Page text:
The first group of care workers sent to Japan under the EPA for certification training arrived in the summer of 2008 and, after six months of education in the Japanese language, they are now being trained at social welfare institutions.  The candidates are required to have working experience in Japan of more than three years to be qualified to take the examination.  Since their stay in Japan is restricted to four years, they have only one chance to take the examination and obtain certification.  If they succeed, they can be employed in Japan as welfare professionals, but if not, they are forced to leave Japan.

     Nurses, on the other hand, are required to have nursing experience in their home countries and those who are qualified can take the national examination soon after they arrive in Japan.  Three examinations have already been given to those candidate nurses, but the ratio of successful applicants was as low as 1.2% in 2010, slightly increasing to 4% in 2011.  As a result, 60% of the candidates of the first year immediately went home.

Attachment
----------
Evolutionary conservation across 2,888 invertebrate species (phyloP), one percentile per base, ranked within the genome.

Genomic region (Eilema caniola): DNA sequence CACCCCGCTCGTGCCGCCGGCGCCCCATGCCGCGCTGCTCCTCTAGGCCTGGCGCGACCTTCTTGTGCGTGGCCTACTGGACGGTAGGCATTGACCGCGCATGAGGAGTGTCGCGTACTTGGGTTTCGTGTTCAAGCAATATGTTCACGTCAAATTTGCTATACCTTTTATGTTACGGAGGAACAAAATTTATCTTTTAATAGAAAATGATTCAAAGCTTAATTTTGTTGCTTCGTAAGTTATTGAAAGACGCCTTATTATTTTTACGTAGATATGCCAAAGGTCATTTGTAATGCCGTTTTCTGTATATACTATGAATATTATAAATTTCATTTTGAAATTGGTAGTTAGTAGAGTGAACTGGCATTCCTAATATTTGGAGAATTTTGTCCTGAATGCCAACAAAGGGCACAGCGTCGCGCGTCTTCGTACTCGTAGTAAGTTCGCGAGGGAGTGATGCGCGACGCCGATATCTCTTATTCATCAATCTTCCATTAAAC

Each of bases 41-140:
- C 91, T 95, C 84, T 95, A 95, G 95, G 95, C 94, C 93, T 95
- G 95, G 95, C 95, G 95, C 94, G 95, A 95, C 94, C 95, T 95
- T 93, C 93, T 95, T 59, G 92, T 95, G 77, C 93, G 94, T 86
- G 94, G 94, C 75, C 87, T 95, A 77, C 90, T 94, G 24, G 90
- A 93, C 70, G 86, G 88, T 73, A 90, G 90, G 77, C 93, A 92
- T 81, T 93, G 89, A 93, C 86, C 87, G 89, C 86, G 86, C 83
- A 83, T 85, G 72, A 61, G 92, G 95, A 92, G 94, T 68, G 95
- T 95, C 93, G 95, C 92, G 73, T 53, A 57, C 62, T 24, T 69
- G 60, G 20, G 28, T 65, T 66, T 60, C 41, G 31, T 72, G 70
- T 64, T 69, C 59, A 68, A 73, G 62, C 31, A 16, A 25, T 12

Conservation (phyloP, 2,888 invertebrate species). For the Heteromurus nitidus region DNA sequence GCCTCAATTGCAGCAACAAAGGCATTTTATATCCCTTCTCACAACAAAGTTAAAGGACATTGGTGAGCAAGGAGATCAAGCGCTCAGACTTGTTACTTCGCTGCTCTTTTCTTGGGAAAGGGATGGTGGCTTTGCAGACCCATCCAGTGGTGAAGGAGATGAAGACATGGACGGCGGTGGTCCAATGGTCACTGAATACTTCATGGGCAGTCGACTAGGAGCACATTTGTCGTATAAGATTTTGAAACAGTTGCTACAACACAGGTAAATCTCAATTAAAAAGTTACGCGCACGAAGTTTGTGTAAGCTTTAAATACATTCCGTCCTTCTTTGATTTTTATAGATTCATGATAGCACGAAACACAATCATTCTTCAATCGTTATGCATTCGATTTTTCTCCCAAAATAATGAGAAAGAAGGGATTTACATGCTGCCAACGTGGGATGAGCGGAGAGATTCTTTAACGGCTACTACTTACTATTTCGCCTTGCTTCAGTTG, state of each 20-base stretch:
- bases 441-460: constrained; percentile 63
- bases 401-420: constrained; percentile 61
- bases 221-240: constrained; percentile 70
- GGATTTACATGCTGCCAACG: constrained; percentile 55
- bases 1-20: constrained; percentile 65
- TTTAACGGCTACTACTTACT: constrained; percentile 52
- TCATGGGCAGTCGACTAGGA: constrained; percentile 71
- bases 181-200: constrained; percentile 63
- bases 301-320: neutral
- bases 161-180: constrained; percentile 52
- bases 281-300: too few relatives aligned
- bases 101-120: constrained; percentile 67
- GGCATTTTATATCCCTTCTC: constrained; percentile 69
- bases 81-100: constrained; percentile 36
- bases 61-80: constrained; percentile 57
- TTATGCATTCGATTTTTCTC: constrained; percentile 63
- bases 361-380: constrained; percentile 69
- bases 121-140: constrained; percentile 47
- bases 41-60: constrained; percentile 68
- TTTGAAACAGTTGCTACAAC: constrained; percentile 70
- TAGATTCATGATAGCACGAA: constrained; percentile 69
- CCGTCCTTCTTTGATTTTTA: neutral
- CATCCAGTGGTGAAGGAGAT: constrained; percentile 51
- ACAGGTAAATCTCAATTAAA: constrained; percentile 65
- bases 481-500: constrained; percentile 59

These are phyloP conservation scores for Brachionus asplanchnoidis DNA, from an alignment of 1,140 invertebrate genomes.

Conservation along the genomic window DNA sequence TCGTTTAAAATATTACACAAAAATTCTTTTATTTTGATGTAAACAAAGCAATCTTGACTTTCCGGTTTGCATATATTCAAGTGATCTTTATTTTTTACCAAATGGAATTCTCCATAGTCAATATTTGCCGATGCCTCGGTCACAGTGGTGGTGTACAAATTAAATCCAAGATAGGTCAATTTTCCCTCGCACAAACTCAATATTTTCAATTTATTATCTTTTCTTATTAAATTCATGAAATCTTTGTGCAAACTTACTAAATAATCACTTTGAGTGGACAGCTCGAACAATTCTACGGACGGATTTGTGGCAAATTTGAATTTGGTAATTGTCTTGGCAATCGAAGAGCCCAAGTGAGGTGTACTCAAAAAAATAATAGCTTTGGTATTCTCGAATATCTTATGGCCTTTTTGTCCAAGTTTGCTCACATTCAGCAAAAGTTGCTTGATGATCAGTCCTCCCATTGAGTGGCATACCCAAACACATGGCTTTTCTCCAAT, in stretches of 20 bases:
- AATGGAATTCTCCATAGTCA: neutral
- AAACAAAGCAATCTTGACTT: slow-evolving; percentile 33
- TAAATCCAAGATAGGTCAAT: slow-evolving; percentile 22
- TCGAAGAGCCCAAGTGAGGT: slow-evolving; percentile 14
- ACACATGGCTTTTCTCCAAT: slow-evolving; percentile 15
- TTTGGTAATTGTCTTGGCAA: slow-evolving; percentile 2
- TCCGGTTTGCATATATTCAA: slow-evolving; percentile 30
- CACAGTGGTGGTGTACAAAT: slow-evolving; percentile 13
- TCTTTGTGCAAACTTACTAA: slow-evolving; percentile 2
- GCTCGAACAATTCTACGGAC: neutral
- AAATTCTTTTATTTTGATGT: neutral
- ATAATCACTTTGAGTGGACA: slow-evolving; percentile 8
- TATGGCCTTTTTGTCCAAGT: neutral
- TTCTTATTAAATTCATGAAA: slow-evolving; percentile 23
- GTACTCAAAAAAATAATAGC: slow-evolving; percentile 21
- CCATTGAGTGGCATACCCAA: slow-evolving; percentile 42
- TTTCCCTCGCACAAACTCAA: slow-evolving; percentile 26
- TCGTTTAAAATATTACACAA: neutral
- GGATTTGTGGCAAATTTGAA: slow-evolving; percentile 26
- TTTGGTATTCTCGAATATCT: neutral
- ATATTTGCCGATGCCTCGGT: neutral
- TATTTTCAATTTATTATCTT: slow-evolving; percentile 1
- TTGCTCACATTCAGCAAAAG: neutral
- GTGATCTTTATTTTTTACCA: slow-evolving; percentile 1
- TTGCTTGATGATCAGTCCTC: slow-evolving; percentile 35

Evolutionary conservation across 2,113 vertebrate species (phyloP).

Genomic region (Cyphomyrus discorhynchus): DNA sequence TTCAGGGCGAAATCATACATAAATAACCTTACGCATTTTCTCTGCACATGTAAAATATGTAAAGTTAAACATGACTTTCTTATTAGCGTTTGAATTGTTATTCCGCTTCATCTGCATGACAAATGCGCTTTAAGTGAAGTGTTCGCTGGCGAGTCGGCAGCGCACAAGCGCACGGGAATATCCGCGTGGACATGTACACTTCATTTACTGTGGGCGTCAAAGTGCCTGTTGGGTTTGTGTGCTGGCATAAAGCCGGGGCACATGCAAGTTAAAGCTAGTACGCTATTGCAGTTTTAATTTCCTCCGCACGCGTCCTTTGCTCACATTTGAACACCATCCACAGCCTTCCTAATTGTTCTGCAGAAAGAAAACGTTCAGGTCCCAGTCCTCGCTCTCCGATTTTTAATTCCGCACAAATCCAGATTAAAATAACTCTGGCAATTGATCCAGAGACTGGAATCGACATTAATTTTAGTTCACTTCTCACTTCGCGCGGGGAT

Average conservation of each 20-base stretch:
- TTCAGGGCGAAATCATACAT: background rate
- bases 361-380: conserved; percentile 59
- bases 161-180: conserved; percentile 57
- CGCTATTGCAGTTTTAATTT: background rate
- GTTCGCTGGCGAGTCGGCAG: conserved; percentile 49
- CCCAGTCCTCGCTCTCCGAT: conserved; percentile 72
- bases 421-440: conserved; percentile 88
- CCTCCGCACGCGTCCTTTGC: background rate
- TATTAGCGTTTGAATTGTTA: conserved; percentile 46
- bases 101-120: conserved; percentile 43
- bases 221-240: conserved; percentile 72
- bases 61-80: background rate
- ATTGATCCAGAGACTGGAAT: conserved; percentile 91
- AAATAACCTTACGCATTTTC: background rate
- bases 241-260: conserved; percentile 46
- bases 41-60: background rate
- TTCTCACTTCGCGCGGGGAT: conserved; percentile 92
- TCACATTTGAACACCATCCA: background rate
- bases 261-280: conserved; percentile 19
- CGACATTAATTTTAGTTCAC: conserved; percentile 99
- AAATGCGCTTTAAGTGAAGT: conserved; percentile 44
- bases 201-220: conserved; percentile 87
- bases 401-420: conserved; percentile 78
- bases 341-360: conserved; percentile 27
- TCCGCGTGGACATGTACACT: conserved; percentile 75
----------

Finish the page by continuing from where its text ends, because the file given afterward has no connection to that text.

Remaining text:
In case of care workers, they receive the Japanese language program, but because the government of Japan limits its period to six months, they are required to work at hospitals and welfare facilities before they acquire sufficient Japanese language.  As a result, the candidates have great difficulty in communicating with patients, who tend to be overwhelmingly elderly and in getting accustomed to the frequent use of jargon and abbreviations used on the job.